Frisco Planning and Zoning Commission approved a rezoning request for new homes with grassy rooftops at a meeting Tuesday.
Homes with ‘grass roofs’ are set to become a reality in Frisco.
Frisco Planning and Zoning Commission approved a request from the owners of the property to rezone 57 acres on the northeast corner of Independence Parkway and Rolater Road from agriculture to single family.
Consultants with architecture and design firms Stantec and Total Environment first presented the concept to the commission during a work session on June 13. The homes in the proposed development would have a modern, sleek interior while the outside would have customized gardens, including grassy rooftops. According to the developer, these types of homes are popular in other countries, such as India and Dubai.
The zoning request came before the commission at the Aug. 8 meeting. However, commission members still had many questions about the development and there was a mixed response from residents, so they tabled the request in order to hold another work session to discuss the case.
As a result, the developer has provided more information about the plant material that will be used. The developer has also enhanced open space amenities, upgraded the bridge design, reworked the open space and provided a connection of a trail to the cul-de-sacs within the proposed development.
At the commission’s request, the developer has also held additional homeowners association meetings with surrounding neighborhoods, including Richwoods, Lawler Park, Liberty Crossing and Hunters Creek. Developers said they generally received positive feedback from residents.
During Tuesday’s meeting, there were several residents present who spoke in favor of the development.
One resident spoke against the project, arguing the proposed developed was too different and was not likely to be successful in Frisco. Some residents said it was that uniqueness that would "place Frisco on the map."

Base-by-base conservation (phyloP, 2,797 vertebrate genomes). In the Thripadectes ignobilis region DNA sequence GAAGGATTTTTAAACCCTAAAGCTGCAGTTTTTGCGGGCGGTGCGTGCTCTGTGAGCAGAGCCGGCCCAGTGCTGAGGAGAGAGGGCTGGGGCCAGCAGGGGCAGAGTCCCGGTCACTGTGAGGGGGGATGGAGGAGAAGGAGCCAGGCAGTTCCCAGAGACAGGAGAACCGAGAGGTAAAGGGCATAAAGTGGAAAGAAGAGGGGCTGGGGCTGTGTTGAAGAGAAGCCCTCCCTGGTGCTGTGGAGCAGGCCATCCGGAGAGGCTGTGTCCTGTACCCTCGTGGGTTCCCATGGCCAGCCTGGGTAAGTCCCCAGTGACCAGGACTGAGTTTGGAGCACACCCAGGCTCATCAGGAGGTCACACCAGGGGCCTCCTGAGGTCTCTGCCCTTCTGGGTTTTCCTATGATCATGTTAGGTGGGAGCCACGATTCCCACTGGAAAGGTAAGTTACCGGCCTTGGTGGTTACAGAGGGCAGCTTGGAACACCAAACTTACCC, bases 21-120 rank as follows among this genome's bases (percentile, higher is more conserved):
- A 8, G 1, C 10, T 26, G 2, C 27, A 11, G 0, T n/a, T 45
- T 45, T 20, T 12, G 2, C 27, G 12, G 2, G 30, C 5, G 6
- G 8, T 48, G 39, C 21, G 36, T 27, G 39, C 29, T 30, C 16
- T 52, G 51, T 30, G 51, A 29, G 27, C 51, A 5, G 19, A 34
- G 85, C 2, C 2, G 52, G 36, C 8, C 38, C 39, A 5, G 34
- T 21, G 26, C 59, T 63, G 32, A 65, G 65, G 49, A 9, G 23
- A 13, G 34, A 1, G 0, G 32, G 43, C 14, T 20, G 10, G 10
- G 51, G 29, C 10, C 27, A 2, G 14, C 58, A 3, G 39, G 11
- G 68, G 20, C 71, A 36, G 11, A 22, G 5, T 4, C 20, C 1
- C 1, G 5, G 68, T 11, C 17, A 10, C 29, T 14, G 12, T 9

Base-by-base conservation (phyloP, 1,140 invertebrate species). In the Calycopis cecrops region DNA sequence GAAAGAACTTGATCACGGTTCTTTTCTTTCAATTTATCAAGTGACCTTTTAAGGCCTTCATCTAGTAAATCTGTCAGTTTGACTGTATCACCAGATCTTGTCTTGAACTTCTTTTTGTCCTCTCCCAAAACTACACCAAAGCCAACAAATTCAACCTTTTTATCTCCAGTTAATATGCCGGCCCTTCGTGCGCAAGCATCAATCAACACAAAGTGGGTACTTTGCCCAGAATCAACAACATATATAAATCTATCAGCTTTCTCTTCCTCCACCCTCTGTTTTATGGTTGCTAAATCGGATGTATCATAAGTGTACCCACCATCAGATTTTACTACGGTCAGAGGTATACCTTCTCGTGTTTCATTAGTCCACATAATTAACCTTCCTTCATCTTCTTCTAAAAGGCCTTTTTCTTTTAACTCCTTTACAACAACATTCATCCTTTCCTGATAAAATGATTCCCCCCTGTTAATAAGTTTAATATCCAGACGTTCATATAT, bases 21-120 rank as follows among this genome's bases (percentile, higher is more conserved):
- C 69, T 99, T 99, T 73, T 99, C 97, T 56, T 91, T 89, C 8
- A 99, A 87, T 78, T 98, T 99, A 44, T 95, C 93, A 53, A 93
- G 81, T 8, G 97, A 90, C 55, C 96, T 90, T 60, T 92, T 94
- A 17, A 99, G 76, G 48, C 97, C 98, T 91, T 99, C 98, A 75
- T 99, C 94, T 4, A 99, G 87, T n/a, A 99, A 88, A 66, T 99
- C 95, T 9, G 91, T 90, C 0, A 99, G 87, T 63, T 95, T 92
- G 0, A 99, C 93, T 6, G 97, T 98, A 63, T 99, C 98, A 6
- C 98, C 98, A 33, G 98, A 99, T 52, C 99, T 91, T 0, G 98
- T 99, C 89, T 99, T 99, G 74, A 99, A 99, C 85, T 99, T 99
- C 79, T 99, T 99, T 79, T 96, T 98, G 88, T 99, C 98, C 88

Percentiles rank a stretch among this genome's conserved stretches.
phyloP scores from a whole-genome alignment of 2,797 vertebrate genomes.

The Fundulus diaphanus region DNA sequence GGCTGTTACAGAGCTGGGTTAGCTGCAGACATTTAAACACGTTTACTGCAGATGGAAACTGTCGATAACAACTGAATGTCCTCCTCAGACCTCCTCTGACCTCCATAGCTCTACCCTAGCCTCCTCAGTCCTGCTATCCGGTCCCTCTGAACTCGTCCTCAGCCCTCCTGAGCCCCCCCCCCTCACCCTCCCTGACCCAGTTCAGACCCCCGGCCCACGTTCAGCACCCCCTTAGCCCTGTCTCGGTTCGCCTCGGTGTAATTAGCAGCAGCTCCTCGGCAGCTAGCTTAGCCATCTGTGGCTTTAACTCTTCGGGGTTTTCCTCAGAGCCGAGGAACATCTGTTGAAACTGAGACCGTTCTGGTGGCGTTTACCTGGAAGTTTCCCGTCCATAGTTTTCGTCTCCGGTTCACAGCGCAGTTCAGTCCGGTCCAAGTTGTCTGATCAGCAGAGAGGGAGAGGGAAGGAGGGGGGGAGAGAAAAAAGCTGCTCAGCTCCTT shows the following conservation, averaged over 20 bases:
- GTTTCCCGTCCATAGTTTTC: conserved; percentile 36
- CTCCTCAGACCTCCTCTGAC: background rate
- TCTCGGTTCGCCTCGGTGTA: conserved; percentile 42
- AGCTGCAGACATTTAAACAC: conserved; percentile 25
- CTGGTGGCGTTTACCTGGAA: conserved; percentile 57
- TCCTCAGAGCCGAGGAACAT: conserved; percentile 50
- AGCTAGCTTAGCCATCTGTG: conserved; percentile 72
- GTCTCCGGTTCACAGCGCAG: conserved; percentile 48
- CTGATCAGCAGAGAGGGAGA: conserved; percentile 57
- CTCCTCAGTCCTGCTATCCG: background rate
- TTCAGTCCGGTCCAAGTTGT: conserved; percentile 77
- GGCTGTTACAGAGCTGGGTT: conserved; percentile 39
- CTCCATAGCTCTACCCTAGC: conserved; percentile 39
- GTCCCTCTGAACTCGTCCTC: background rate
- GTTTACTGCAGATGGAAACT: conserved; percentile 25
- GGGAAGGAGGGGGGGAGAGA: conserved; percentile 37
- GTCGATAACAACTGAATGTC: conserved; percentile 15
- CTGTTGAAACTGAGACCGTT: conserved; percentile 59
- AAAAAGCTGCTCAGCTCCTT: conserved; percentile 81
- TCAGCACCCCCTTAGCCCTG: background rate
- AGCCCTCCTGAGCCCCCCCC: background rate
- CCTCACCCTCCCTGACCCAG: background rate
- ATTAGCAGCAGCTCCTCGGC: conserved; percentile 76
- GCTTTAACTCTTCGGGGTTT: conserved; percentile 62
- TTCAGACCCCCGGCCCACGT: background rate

Commissioners spoke in favor of the project and expressed appreciation for the developer in taking their questions and finding solutions to any concern they might have had.
Item will go before Frisco City Council at a later date.
Frisco Station resolves issues with Stonebriar Park residents; Commission makes change to setback distance
Frisco Planning and Zoning Commission approved a request Tuesday night from the Frisco Station Partners to amend a zoning ordinance and add a comprehensive sign package to its planned development.
The commission had previously tabled this item during its Nov. 14 meeting because residents from Stonebriar Park, the adjacent neighborhood to Frisco Station on Warren Parkway, had several concerns with the existing office building.
The residents expressed concerns with the parking garage lighting, exterior office building lighting, a lack of screening between the existing office building and the neighborhood, and the height of the security cameras.
The commission tabled the item and encouraged Frisco Station Partners to meet with residents.
During Tuesday’s meeting, Bob Campbell, Stonebriar Park HOA president, and another resident said Frisco Station Partners have met with residents, and the issues have been resolved.
Campbell thanked the commission for the opportunity to speak with the developer and voice their concerns. Campbell said the primary issue the residents had was the setback distance of the building to Warren Parkway and how close it was to the neighborhood.
After convening in a closed session to have a discussion with city staff members and lawyers, the commission approved a proposal from city staff to modify the setback distance to 75 feet along Warren Parkway.
Nicole Luna is the Senior Reporter for Frisco. She covers development, transportation, education, business and city government. She has a bachelor's degree in Journalism and Spanish from The University of Texas at Arlington and has been with Community Impact Newspaper since June 2015.
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